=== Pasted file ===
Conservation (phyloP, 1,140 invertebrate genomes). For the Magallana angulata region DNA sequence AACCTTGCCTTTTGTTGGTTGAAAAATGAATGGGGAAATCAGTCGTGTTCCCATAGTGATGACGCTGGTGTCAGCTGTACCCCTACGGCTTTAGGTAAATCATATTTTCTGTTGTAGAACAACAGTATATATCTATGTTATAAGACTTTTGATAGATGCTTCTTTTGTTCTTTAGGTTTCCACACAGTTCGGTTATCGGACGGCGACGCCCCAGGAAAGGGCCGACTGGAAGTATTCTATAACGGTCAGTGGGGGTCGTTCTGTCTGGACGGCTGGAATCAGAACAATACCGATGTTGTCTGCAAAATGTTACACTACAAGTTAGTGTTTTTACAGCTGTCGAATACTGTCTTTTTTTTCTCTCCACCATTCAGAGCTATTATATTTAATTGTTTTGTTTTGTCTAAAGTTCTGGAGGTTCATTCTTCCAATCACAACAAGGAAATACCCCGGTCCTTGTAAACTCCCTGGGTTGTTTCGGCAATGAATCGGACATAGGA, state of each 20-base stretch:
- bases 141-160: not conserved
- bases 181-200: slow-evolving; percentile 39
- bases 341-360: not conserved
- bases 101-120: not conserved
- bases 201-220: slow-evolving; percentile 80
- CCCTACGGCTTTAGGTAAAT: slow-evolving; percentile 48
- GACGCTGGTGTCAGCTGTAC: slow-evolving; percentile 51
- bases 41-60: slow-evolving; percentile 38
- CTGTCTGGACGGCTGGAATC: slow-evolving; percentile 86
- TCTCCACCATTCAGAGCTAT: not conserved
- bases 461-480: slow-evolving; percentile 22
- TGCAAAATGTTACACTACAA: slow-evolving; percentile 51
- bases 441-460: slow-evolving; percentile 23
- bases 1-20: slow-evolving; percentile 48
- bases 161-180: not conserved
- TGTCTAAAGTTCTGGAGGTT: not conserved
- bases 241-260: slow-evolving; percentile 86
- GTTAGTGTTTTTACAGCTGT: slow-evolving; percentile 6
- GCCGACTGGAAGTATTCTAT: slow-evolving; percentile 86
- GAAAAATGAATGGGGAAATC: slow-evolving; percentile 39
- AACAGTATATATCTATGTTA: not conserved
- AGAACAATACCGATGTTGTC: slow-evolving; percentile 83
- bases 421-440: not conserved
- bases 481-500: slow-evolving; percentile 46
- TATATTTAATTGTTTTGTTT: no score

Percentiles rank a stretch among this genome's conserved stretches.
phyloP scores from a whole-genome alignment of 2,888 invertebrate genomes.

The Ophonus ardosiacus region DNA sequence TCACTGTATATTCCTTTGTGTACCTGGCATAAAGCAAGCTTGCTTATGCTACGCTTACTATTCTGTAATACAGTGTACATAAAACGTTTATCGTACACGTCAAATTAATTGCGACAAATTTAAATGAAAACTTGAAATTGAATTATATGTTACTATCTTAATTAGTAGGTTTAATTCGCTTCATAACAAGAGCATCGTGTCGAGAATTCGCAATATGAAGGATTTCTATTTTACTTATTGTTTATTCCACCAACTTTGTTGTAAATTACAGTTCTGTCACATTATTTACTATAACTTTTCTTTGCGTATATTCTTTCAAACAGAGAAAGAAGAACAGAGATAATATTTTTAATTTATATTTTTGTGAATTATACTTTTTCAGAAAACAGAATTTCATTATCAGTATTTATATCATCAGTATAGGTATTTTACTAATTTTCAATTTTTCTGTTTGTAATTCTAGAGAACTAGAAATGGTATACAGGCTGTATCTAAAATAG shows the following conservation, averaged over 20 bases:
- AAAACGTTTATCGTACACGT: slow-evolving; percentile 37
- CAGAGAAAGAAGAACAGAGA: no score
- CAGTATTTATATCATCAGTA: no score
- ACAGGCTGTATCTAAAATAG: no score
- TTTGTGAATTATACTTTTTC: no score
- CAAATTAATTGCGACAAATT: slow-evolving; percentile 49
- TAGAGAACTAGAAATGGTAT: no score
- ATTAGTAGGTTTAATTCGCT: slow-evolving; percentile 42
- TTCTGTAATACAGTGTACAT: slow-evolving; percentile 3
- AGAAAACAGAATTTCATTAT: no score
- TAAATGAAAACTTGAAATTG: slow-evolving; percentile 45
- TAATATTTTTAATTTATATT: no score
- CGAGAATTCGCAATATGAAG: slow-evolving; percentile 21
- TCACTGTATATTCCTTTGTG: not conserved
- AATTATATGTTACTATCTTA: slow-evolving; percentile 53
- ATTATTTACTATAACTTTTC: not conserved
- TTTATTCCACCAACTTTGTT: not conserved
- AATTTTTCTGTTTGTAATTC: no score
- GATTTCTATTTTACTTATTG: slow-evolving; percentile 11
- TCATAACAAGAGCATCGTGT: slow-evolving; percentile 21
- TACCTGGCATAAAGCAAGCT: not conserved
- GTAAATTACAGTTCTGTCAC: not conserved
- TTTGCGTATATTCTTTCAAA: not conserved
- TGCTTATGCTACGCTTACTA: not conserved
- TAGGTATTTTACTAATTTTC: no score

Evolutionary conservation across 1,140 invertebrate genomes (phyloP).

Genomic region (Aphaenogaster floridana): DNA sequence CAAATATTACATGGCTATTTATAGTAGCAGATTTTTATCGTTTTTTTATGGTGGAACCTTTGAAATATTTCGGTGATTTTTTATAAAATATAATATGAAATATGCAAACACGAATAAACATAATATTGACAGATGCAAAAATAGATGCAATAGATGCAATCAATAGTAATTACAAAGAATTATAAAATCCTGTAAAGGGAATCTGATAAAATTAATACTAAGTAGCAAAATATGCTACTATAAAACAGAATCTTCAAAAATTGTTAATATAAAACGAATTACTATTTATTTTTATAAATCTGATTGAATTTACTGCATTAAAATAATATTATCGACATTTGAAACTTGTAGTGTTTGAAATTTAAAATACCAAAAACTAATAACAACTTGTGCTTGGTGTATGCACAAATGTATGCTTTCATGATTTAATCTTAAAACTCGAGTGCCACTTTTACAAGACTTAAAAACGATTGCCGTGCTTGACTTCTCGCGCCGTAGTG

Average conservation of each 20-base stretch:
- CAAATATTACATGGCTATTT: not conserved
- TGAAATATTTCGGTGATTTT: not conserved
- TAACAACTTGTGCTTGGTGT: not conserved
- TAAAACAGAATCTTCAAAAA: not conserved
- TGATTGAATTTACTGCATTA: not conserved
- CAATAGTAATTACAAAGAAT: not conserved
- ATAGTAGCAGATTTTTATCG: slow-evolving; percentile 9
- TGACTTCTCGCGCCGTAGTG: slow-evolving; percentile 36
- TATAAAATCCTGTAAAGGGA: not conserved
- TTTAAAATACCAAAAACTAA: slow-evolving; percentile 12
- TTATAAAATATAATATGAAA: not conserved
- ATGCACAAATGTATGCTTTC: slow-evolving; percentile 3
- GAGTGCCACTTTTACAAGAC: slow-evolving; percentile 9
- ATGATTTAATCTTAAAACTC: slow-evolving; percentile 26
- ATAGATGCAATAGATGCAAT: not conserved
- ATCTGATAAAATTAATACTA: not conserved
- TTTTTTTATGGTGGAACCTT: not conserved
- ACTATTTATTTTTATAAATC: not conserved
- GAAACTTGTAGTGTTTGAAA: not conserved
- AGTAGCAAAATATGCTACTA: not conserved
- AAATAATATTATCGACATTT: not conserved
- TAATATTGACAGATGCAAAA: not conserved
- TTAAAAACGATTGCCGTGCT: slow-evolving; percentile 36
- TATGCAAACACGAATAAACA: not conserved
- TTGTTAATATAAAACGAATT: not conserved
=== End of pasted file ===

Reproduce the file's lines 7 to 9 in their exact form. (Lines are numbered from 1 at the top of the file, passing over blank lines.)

- CCCTACGGCTTTAGGTAAAT: slow-evolving; percentile 48
- GACGCTGGTGTCAGCTGTAC: slow-evolving; percentile 51
- bases 41-60: slow-evolving; percentile 38